However, the social distancing measures that remain in place will undoubtedly continue to have a major impact on the traditional office space. With almost half of British workers now working from home according to the Office for National Statistics, how many will want to return to the office, having been free of their daily commute for the last six months? In a recent survey by the Centre for Economics and Business Research (CEBR), one-third said they wanted to continue working from home.

And as homeworking protocols become ever more embedded, that could see many functions where remote oversight is possible, never return permanently or totally to a central office.

So, with homeworking seemingly here to stay, for a large number of organisations the new norm is likely to be a blend of remote and office-based working.

In uncertain times, one of the most critical business skills is the ability to adapt. Just because we have always done things that way is no longer a valid line of thinking. So, when it comes to matters like remote working, it’s time for a more flexible mindset.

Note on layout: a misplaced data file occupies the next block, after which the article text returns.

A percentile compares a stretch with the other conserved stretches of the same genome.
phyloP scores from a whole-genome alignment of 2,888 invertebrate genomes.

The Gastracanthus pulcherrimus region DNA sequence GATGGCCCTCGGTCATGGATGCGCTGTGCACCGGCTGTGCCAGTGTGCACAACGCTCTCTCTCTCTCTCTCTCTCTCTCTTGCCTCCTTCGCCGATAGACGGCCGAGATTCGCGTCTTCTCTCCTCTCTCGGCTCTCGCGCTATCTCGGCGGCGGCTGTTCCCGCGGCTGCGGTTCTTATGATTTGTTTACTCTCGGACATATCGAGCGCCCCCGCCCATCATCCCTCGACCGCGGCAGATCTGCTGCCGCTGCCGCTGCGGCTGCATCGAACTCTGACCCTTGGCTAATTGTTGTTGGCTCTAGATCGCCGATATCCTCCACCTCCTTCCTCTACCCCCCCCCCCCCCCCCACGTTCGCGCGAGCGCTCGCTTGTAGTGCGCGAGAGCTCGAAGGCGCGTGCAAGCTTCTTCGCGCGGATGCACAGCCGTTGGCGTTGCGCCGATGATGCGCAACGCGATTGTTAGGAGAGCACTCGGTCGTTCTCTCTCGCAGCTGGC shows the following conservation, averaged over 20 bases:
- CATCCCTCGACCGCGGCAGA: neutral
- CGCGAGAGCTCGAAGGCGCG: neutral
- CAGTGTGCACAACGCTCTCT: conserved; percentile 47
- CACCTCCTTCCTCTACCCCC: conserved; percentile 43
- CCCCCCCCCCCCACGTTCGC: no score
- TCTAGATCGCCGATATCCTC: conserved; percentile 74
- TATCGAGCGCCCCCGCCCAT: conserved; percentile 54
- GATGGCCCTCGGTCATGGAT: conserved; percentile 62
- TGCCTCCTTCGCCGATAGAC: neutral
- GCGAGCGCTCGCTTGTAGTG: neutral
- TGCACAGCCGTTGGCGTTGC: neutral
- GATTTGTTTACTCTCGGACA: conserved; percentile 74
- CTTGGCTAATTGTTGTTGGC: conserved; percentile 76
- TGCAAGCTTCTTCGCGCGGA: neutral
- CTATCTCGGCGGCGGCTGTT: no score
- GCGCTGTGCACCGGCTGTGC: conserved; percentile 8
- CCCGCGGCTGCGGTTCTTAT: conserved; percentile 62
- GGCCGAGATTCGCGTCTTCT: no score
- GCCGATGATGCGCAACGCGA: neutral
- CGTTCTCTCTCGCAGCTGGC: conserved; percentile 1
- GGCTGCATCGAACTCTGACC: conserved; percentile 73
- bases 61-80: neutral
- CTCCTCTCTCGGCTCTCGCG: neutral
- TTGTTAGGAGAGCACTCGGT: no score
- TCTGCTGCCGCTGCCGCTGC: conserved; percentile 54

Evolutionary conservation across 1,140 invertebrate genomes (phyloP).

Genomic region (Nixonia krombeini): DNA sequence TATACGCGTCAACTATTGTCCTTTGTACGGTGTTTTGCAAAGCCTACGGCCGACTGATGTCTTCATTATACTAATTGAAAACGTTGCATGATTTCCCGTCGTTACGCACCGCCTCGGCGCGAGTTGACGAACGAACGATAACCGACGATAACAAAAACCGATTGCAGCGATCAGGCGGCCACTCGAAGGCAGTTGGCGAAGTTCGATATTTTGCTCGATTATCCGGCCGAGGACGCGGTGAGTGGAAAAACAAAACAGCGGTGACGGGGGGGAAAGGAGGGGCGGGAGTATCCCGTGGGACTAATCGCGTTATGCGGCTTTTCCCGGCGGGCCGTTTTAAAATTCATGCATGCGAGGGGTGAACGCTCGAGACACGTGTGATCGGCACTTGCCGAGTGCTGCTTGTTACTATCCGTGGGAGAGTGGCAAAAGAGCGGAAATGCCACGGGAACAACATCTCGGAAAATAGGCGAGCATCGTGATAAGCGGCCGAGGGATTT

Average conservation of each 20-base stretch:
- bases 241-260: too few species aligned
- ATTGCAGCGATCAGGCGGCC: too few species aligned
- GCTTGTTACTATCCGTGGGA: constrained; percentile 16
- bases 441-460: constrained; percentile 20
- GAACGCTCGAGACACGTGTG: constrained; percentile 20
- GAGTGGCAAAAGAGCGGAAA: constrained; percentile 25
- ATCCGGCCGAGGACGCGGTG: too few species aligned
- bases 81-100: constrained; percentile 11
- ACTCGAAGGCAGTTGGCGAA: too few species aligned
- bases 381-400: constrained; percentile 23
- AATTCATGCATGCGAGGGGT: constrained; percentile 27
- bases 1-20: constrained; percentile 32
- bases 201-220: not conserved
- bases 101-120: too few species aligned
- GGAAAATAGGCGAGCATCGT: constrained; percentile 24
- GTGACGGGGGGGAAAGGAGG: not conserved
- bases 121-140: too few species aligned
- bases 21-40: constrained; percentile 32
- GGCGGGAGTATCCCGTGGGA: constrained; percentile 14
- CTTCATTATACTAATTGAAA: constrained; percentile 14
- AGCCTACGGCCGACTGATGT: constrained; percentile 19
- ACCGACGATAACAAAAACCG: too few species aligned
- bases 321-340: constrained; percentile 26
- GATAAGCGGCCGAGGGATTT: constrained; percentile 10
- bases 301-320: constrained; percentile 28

Some banking leaders are beginning to acknowledge the changing reality. Barclays CEO Jes Staley said that corporate offices “may be a thing of the past.” JPMorgan, Goldman Sachs and Morgan Stanley are also proving to be trend-setters in the reassessing the future shape of offices and flexible working.

Of course, effective remote working depends on people having access to accurate, up-to-date information.

That may require reprioritising investment to ensure more appropriate technology solutions are in place. Believe me when I say that accelerating digital transformation is no mere nicety, but a prerequisite for corporate survival over the coming months and years.

Tim Hood

Tim Hood

Of course, every organisation is different and will have to review its existing systems and procedures before implementing any major technological changes. But I would say that there are several core components required to help ensure future resilience.